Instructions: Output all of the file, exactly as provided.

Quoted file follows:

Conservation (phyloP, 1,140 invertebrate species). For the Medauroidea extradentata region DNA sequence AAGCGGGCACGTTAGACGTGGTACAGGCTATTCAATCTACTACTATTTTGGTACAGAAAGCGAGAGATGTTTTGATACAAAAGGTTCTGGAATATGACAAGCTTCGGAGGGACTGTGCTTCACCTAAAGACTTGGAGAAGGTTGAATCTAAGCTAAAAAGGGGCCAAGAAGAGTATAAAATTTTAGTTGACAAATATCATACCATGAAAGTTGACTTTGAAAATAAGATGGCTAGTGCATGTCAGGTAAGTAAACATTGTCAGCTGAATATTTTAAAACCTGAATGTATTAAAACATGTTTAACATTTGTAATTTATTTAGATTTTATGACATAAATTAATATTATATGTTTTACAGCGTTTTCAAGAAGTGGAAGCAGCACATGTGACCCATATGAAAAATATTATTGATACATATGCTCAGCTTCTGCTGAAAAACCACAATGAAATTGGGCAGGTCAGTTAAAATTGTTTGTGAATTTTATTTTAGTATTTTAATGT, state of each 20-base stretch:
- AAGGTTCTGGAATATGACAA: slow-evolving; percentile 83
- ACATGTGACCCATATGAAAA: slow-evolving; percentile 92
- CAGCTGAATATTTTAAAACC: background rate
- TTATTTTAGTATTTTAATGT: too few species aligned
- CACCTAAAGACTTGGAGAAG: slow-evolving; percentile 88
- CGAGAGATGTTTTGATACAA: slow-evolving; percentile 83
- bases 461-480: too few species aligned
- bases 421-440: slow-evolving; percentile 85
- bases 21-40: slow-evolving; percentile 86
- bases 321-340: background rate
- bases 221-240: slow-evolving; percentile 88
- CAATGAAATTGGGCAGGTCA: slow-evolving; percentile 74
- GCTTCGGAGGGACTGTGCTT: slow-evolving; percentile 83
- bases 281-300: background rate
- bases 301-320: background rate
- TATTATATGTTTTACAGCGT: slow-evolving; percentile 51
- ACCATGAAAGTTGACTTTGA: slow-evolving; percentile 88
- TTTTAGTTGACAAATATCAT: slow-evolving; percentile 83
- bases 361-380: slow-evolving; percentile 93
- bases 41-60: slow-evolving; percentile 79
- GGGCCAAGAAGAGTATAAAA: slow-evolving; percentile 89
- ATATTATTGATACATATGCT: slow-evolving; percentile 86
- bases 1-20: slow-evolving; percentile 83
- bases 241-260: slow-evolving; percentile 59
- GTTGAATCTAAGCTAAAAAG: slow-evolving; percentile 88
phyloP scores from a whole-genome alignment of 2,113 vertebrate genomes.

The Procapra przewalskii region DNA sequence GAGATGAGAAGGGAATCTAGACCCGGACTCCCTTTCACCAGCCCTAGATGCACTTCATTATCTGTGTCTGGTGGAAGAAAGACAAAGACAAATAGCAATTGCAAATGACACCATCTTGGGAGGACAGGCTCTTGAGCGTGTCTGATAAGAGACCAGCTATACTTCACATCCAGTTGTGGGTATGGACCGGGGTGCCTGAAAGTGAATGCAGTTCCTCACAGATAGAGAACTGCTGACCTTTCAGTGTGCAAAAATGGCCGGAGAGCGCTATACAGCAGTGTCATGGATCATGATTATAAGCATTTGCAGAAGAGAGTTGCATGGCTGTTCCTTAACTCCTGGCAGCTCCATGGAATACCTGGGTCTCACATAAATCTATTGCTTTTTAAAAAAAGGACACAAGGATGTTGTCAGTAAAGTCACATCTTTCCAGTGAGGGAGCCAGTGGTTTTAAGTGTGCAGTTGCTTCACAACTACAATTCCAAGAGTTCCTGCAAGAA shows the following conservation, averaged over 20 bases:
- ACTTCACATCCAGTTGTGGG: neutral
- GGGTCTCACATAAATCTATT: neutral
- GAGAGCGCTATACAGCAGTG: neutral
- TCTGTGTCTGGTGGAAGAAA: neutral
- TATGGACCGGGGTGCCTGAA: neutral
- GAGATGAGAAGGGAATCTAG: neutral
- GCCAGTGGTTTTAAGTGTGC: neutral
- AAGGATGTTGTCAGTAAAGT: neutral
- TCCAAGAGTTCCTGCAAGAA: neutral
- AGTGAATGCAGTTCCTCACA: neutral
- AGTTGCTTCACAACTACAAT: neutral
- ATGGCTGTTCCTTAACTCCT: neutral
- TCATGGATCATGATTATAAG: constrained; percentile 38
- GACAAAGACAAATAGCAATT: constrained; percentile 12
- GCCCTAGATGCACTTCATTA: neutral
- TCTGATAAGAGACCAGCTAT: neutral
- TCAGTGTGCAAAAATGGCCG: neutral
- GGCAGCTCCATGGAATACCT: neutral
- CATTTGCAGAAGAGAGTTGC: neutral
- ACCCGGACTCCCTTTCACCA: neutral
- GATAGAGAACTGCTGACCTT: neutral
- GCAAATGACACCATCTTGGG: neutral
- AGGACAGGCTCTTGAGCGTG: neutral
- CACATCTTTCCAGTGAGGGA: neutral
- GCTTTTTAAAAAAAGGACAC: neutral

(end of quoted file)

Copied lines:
Conservation (phyloP, 1,140 invertebrate species). For the Medauroidea extradentata region DNA sequence AAGCGGGCACGTTAGACGTGGTACAGGCTATTCAATCTACTACTATTTTGGTACAGAAAGCGAGAGATGTTTTGATACAAAAGGTTCTGGAATATGACAAGCTTCGGAGGGACTGTGCTTCACCTAAAGACTTGGAGAAGGTTGAATCTAAGCTAAAAAGGGGCCAAGAAGAGTATAAAATTTTAGTTGACAAATATCATACCATGAAAGTTGACTTTGAAAATAAGATGGCTAGTGCATGTCAGGTAAGTAAACATTGTCAGCTGAATATTTTAAAACCTGAATGTATTAAAACATGTTTAACATTTGTAATTTATTTAGATTTTATGACATAAATTAATATTATATGTTTTACAGCGTTTTCAAGAAGTGGAAGCAGCACATGTGACCCATATGAAAAATATTATTGATACATATGCTCAGCTTCTGCTGAAAAACCACAATGAAATTGGGCAGGTCAGTTAAAATTGTTTGTGAATTTTATTTTAGTATTTTAATGT, state of each 20-base stretch:
- AAGGTTCTGGAATATGACAA: slow-evolving; percentile 83
- ACATGTGACCCATATGAAAA: slow-evolving; percentile 92
- CAGCTGAATATTTTAAAACC: background rate
- TTATTTTAGTATTTTAATGT: too few species aligned
- CACCTAAAGACTTGGAGAAG: slow-evolving; percentile 88
- CGAGAGATGTTTTGATACAA: slow-evolving; percentile 83
- bases 461-480: too few species aligned
- bases 421-440: slow-evolving; percentile 85
- bases 21-40: slow-evolving; percentile 86
- bases 321-340: background rate
- bases 221-240: slow-evolving; percentile 88
- CAATGAAATTGGGCAGGTCA: slow-evolving; percentile 74
- GCTTCGGAGGGACTGTGCTT: slow-evolving; percentile 83
- bases 281-300: background rate
- bases 301-320: background rate
- TATTATATGTTTTACAGCGT: slow-evolving; percentile 51
- ACCATGAAAGTTGACTTTGA: slow-evolving; percentile 88
- TTTTAGTTGACAAATATCAT: slow-evolving; percentile 83
- bases 361-380: slow-evolving; percentile 93
- bases 41-60: slow-evolving; percentile 79
- GGGCCAAGAAGAGTATAAAA: slow-evolving; percentile 89
- ATATTATTGATACATATGCT: slow-evolving; percentile 86
- bases 1-20: slow-evolving; percentile 83
- bases 241-260: slow-evolving; percentile 59
- GTTGAATCTAAGCTAAAAAG: slow-evolving; percentile 88
phyloP scores from a whole-genome alignment of 2,113 vertebrate genomes.

The Procapra przewalskii region DNA sequence GAGATGAGAAGGGAATCTAGACCCGGACTCCCTTTCACCAGCCCTAGATGCACTTCATTATCTGTGTCTGGTGGAAGAAAGACAAAGACAAATAGCAATTGCAAATGACACCATCTTGGGAGGACAGGCTCTTGAGCGTGTCTGATAAGAGACCAGCTATACTTCACATCCAGTTGTGGGTATGGACCGGGGTGCCTGAAAGTGAATGCAGTTCCTCACAGATAGAGAACTGCTGACCTTTCAGTGTGCAAAAATGGCCGGAGAGCGCTATACAGCAGTGTCATGGATCATGATTATAAGCATTTGCAGAAGAGAGTTGCATGGCTGTTCCTTAACTCCTGGCAGCTCCATGGAATACCTGGGTCTCACATAAATCTATTGCTTTTTAAAAAAAGGACACAAGGATGTTGTCAGTAAAGTCACATCTTTCCAGTGAGGGAGCCAGTGGTTTTAAGTGTGCAGTTGCTTCACAACTACAATTCCAAGAGTTCCTGCAAGAA shows the following conservation, averaged over 20 bases:
- ACTTCACATCCAGTTGTGGG: neutral
- GGGTCTCACATAAATCTATT: neutral
- GAGAGCGCTATACAGCAGTG: neutral
- TCTGTGTCTGGTGGAAGAAA: neutral
- TATGGACCGGGGTGCCTGAA: neutral
- GAGATGAGAAGGGAATCTAG: neutral
- GCCAGTGGTTTTAAGTGTGC: neutral
- AAGGATGTTGTCAGTAAAGT: neutral
- TCCAAGAGTTCCTGCAAGAA: neutral
- AGTGAATGCAGTTCCTCACA: neutral
- AGTTGCTTCACAACTACAAT: neutral
- ATGGCTGTTCCTTAACTCCT: neutral
- TCATGGATCATGATTATAAG: constrained; percentile 38
- GACAAAGACAAATAGCAATT: constrained; percentile 12
- GCCCTAGATGCACTTCATTA: neutral
- TCTGATAAGAGACCAGCTAT: neutral
- TCAGTGTGCAAAAATGGCCG: neutral
- GGCAGCTCCATGGAATACCT: neutral
- CATTTGCAGAAGAGAGTTGC: neutral
- ACCCGGACTCCCTTTCACCA: neutral
- GATAGAGAACTGCTGACCTT: neutral
- GCAAATGACACCATCTTGGG: neutral
- AGGACAGGCTCTTGAGCGTG: neutral
- CACATCTTTCCAGTGAGGGA: neutral
- GCTTTTTAAAAAAAGGACAC: neutral